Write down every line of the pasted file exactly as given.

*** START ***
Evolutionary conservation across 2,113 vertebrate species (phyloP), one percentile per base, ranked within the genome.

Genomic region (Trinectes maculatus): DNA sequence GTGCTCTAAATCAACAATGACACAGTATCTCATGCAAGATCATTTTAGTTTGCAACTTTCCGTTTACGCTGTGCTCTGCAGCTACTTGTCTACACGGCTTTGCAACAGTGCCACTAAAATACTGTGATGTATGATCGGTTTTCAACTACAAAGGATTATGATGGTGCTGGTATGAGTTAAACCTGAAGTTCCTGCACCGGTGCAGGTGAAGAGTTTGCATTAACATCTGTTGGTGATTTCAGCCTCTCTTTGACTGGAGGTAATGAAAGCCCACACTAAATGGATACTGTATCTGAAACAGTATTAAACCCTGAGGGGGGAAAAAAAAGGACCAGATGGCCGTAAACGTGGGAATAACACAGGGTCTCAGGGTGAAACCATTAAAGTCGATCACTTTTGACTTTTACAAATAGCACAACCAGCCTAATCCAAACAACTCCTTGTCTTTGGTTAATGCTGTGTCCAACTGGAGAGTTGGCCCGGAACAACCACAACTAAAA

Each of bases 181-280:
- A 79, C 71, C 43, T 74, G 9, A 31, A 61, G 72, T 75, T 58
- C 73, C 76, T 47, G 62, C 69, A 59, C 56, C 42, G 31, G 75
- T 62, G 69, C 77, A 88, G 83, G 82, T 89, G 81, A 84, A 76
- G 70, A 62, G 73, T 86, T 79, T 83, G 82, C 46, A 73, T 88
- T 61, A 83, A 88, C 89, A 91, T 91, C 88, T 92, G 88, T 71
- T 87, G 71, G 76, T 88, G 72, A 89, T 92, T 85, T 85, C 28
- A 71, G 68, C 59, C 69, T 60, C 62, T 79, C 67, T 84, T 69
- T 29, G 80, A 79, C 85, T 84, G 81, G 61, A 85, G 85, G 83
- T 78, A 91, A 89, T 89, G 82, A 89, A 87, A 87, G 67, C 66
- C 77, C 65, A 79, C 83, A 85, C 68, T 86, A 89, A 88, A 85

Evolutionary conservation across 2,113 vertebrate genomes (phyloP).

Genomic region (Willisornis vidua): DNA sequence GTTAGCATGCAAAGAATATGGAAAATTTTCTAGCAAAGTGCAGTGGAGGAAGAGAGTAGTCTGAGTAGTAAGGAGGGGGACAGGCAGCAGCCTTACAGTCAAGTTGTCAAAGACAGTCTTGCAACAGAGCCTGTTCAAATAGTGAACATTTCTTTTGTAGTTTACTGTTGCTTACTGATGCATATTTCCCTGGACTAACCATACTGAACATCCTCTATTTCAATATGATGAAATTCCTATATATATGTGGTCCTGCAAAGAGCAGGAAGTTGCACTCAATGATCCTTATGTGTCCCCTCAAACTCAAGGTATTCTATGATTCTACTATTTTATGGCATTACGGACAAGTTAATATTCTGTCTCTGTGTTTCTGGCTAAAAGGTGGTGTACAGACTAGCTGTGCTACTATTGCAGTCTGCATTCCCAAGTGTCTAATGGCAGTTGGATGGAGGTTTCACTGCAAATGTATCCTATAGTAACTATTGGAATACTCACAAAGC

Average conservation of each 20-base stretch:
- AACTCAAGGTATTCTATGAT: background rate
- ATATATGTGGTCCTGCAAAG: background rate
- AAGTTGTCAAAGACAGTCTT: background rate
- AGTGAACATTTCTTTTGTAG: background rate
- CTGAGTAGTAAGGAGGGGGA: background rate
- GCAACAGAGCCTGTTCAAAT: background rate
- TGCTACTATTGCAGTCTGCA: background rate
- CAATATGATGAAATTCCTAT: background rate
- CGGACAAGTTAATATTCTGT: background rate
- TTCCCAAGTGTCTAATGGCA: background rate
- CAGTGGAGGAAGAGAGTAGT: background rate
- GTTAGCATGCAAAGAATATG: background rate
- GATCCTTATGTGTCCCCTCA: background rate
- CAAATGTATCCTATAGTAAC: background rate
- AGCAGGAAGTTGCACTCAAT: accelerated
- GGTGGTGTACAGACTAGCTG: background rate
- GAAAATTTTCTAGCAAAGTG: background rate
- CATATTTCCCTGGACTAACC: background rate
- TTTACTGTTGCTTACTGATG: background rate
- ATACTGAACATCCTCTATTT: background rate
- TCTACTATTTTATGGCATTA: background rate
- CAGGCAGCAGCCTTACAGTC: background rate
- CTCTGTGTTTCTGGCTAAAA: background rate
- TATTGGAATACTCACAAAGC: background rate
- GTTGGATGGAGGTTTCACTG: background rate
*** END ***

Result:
Evolutionary conservation across 2,113 vertebrate species (phyloP), one percentile per base, ranked within the genome.

Genomic region (Trinectes maculatus): DNA sequence GTGCTCTAAATCAACAATGACACAGTATCTCATGCAAGATCATTTTAGTTTGCAACTTTCCGTTTACGCTGTGCTCTGCAGCTACTTGTCTACACGGCTTTGCAACAGTGCCACTAAAATACTGTGATGTATGATCGGTTTTCAACTACAAAGGATTATGATGGTGCTGGTATGAGTTAAACCTGAAGTTCCTGCACCGGTGCAGGTGAAGAGTTTGCATTAACATCTGTTGGTGATTTCAGCCTCTCTTTGACTGGAGGTAATGAAAGCCCACACTAAATGGATACTGTATCTGAAACAGTATTAAACCCTGAGGGGGGAAAAAAAAGGACCAGATGGCCGTAAACGTGGGAATAACACAGGGTCTCAGGGTGAAACCATTAAAGTCGATCACTTTTGACTTTTACAAATAGCACAACCAGCCTAATCCAAACAACTCCTTGTCTTTGGTTAATGCTGTGTCCAACTGGAGAGTTGGCCCGGAACAACCACAACTAAAA

Each of bases 181-280:
- A 79, C 71, C 43, T 74, G 9, A 31, A 61, G 72, T 75, T 58
- C 73, C 76, T 47, G 62, C 69, A 59, C 56, C 42, G 31, G 75
- T 62, G 69, C 77, A 88, G 83, G 82, T 89, G 81, A 84, A 76
- G 70, A 62, G 73, T 86, T 79, T 83, G 82, C 46, A 73, T 88
- T 61, A 83, A 88, C 89, A 91, T 91, C 88, T 92, G 88, T 71
- T 87, G 71, G 76, T 88, G 72, A 89, T 92, T 85, T 85, C 28
- A 71, G 68, C 59, C 69, T 60, C 62, T 79, C 67, T 84, T 69
- T 29, G 80, A 79, C 85, T 84, G 81, G 61, A 85, G 85, G 83
- T 78, A 91, A 89, T 89, G 82, A 89, A 87, A 87, G 67, C 66
- C 77, C 65, A 79, C 83, A 85, C 68, T 86, A 89, A 88, A 85

Evolutionary conservation across 2,113 vertebrate genomes (phyloP).

Genomic region (Willisornis vidua): DNA sequence GTTAGCATGCAAAGAATATGGAAAATTTTCTAGCAAAGTGCAGTGGAGGAAGAGAGTAGTCTGAGTAGTAAGGAGGGGGACAGGCAGCAGCCTTACAGTCAAGTTGTCAAAGACAGTCTTGCAACAGAGCCTGTTCAAATAGTGAACATTTCTTTTGTAGTTTACTGTTGCTTACTGATGCATATTTCCCTGGACTAACCATACTGAACATCCTCTATTTCAATATGATGAAATTCCTATATATATGTGGTCCTGCAAAGAGCAGGAAGTTGCACTCAATGATCCTTATGTGTCCCCTCAAACTCAAGGTATTCTATGATTCTACTATTTTATGGCATTACGGACAAGTTAATATTCTGTCTCTGTGTTTCTGGCTAAAAGGTGGTGTACAGACTAGCTGTGCTACTATTGCAGTCTGCATTCCCAAGTGTCTAATGGCAGTTGGATGGAGGTTTCACTGCAAATGTATCCTATAGTAACTATTGGAATACTCACAAAGC

Average conservation of each 20-base stretch:
- AACTCAAGGTATTCTATGAT: background rate
- ATATATGTGGTCCTGCAAAG: background rate
- AAGTTGTCAAAGACAGTCTT: background rate
- AGTGAACATTTCTTTTGTAG: background rate
- CTGAGTAGTAAGGAGGGGGA: background rate
- GCAACAGAGCCTGTTCAAAT: background rate
- TGCTACTATTGCAGTCTGCA: background rate
- CAATATGATGAAATTCCTAT: background rate
- CGGACAAGTTAATATTCTGT: background rate
- TTCCCAAGTGTCTAATGGCA: background rate
- CAGTGGAGGAAGAGAGTAGT: background rate
- GTTAGCATGCAAAGAATATG: background rate
- GATCCTTATGTGTCCCCTCA: background rate
- CAAATGTATCCTATAGTAAC: background rate
- AGCAGGAAGTTGCACTCAAT: accelerated
- GGTGGTGTACAGACTAGCTG: background rate
- GAAAATTTTCTAGCAAAGTG: background rate
- CATATTTCCCTGGACTAACC: background rate
- TTTACTGTTGCTTACTGATG: background rate
- ATACTGAACATCCTCTATTT: background rate
- TCTACTATTTTATGGCATTA: background rate
- CAGGCAGCAGCCTTACAGTC: background rate
- CTCTGTGTTTCTGGCTAAAA: background rate
- TATTGGAATACTCACAAAGC: background rate
- GTTGGATGGAGGTTTCACTG: background rate